Posted on November 15, 2016 10:58 am by Portland Baroque Orchestra
Mozart wrote, in 1777, a letter to his father: “Die Orgel ist doch in meinen Augen und Ohren der König aller Instrumente” (“The organ, though, is in my eyes and ears the king of all instruments”). From 1300 to 1800, for half a millennium of music history, the organ, alongside its keyboard siblings, has maintained the role of a principal: setting the point of reference and ruler to many parameters of music making, such as pitch, Read More » »
Posted on October 21, 2016 1:04 pm by Portland Baroque Orchestra
|Regina caeli laetare, alleluia:
Quia quem meruisti portare, alleluia:
Resurrexit, sicut dixit, alleluia:
Ora pro nobis deum, alleluia.
|Queen of Heaven, rejoice, alleluia.
For Him whom you were worthy to bear, alleluia.
He has risen, as He said, alleluia.
Pray for us to God, alleluia.
|Spargite flores, spargite lilia.|
Induimini omnes cum sanctis Angelis
vestimentis Read More » »
Posted on October 13, 2016 9:29 am by Portland Baroque Orchestra
When people of exceptional skill develop their ability at a young age, should we put them straight to work? Clearly that was acceptable practice two centuries ago with respect to musical prodigies, and to some extent we still allow it in certain instances, such as fourteen- or fifteen-year-old tennis players, footballers, pop musicians, classical violinists, and pianists. The usual Read More » »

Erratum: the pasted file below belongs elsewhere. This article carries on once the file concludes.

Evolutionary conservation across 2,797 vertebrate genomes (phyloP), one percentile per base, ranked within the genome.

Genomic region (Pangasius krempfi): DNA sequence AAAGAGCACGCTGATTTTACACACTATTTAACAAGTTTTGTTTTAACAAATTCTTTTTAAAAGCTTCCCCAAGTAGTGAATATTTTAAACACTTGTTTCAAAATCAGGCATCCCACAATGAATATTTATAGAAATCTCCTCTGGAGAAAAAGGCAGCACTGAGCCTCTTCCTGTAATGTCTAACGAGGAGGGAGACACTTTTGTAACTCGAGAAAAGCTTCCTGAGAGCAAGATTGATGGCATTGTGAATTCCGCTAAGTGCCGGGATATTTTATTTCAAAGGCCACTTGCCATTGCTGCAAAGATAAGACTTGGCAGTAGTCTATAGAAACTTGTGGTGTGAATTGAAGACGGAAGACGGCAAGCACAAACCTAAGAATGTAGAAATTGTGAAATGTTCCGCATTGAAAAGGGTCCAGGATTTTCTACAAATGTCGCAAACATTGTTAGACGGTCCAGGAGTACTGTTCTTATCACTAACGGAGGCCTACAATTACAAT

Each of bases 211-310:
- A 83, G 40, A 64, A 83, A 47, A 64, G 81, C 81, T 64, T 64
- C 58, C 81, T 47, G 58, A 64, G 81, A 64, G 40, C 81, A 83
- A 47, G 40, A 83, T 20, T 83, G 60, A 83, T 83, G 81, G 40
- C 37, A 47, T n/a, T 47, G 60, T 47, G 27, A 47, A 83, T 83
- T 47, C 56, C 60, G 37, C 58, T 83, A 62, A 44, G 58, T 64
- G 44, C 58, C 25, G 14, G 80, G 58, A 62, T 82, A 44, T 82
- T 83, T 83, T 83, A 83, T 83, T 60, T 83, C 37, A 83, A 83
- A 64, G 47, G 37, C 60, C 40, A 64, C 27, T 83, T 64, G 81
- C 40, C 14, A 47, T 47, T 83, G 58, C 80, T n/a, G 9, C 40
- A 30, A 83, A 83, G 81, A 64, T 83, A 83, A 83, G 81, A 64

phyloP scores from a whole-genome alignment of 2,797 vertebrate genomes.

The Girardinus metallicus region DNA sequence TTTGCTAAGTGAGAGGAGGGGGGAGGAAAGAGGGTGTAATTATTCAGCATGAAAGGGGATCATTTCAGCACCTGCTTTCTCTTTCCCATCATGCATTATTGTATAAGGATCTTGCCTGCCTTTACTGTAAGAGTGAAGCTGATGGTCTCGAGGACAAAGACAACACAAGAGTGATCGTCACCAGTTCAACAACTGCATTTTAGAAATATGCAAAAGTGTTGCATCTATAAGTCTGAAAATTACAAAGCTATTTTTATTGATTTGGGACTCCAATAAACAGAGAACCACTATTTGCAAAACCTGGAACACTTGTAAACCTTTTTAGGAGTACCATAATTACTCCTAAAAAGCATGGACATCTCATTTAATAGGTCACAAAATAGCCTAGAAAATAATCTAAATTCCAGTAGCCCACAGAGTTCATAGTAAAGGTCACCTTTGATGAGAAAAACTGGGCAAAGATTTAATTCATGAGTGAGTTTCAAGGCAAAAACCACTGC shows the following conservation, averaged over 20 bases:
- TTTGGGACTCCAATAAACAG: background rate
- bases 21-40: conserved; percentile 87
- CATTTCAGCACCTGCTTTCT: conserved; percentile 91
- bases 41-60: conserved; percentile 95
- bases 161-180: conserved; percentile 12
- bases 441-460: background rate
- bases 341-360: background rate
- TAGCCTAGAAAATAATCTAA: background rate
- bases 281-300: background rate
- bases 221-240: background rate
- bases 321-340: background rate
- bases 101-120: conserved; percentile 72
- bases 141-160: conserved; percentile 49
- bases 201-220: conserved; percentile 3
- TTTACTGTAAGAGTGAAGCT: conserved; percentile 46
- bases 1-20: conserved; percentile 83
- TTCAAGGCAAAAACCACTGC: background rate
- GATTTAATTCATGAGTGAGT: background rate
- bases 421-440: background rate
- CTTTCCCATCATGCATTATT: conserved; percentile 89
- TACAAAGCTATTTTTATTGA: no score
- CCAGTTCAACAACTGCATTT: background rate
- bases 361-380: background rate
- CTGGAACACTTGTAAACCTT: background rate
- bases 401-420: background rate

Posted on September 22, 2016 3:05 pm by Portland Baroque Orchestra
The 2016-2017 concert season is just three weeks away. There are three very important events in October alone. You’ll find everything you need to know about these opening events, below, as well as a complete list of everything to come this season.
We kick things off with a chance to have Lunch with Monica Huggett and the Members of the Orchestra on October 13. Come, listen to their stories, and let their passion and personality bring Read More » »
Posted on September 1, 2016 8:14 am by Portland Baroque Orchestra
The sonatas on this recording are by three of the most important masters of the instrument in the 17th century. Biagio Marini is, together with Giovanni Battista Fontana, undoubtedly the most innovative composer for the violin in the first half of the Seicento, and his reputation as a violinst was considerable on both sides of the Alps. He held positions in his native Brescia, in Parma, at Saint Mark’s in Venice, as well as Milan, Read More » »
Posted on August 31, 2016 8:45 am by Portland Baroque Orchestra
By the middle of the 17th century, the standard instrumentation of small-scale concerted music with a solo voice was two violins and basso continuo, with or without an obbligato bass instrument. This reflected the growing popularity of string instruments and the parallel and related decline of the cornetto. In the first couple of decades of the century, however, it is fairly common to find works calling for a single obbligato soprano Read More » »